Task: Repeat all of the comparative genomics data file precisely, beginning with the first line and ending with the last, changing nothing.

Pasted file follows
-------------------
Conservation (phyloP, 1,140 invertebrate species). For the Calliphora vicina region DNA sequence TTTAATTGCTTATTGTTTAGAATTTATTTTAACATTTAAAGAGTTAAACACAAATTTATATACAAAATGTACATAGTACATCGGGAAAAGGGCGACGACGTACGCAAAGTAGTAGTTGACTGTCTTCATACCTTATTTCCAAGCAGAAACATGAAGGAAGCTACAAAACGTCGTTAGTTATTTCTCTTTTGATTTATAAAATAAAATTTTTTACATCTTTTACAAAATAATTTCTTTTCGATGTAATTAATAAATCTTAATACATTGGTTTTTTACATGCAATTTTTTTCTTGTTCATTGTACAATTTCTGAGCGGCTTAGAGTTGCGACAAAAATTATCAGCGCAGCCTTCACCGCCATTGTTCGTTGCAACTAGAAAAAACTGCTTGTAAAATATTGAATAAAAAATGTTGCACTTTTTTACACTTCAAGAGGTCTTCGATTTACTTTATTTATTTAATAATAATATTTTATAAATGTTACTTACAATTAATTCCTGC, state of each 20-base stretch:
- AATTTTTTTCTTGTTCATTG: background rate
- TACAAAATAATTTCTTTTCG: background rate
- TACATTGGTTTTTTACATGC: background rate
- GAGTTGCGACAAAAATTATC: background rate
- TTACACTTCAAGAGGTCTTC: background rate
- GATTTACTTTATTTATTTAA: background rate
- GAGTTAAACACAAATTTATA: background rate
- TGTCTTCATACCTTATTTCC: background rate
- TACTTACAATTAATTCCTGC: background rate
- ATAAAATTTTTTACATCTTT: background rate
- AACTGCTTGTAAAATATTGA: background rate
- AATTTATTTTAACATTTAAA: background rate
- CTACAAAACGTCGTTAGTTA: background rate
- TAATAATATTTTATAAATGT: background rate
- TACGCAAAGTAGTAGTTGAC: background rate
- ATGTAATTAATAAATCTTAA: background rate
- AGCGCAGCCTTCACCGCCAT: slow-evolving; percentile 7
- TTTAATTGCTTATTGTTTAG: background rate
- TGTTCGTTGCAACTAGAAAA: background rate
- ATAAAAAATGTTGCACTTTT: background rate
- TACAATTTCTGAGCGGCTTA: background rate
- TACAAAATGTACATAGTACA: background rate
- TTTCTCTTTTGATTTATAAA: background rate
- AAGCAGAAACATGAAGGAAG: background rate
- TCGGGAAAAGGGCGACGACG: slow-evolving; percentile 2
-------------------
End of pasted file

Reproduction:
Conservation (phyloP, 1,140 invertebrate species). For the Calliphora vicina region DNA sequence TTTAATTGCTTATTGTTTAGAATTTATTTTAACATTTAAAGAGTTAAACACAAATTTATATACAAAATGTACATAGTACATCGGGAAAAGGGCGACGACGTACGCAAAGTAGTAGTTGACTGTCTTCATACCTTATTTCCAAGCAGAAACATGAAGGAAGCTACAAAACGTCGTTAGTTATTTCTCTTTTGATTTATAAAATAAAATTTTTTACATCTTTTACAAAATAATTTCTTTTCGATGTAATTAATAAATCTTAATACATTGGTTTTTTACATGCAATTTTTTTCTTGTTCATTGTACAATTTCTGAGCGGCTTAGAGTTGCGACAAAAATTATCAGCGCAGCCTTCACCGCCATTGTTCGTTGCAACTAGAAAAAACTGCTTGTAAAATATTGAATAAAAAATGTTGCACTTTTTTACACTTCAAGAGGTCTTCGATTTACTTTATTTATTTAATAATAATATTTTATAAATGTTACTTACAATTAATTCCTGC, state of each 20-base stretch:
- AATTTTTTTCTTGTTCATTG: background rate
- TACAAAATAATTTCTTTTCG: background rate
- TACATTGGTTTTTTACATGC: background rate
- GAGTTGCGACAAAAATTATC: background rate
- TTACACTTCAAGAGGTCTTC: background rate
- GATTTACTTTATTTATTTAA: background rate
- GAGTTAAACACAAATTTATA: background rate
- TGTCTTCATACCTTATTTCC: background rate
- TACTTACAATTAATTCCTGC: background rate
- ATAAAATTTTTTACATCTTT: background rate
- AACTGCTTGTAAAATATTGA: background rate
- AATTTATTTTAACATTTAAA: background rate
- CTACAAAACGTCGTTAGTTA: background rate
- TAATAATATTTTATAAATGT: background rate
- TACGCAAAGTAGTAGTTGAC: background rate
- ATGTAATTAATAAATCTTAA: background rate
- AGCGCAGCCTTCACCGCCAT: slow-evolving; percentile 7
- TTTAATTGCTTATTGTTTAG: background rate
- TGTTCGTTGCAACTAGAAAA: background rate
- ATAAAAAATGTTGCACTTTT: background rate
- TACAATTTCTGAGCGGCTTA: background rate
- TACAAAATGTACATAGTACA: background rate
- TTTCTCTTTTGATTTATAAA: background rate
- AAGCAGAAACATGAAGGAAG: background rate
- TCGGGAAAAGGGCGACGACG: slow-evolving; percentile 2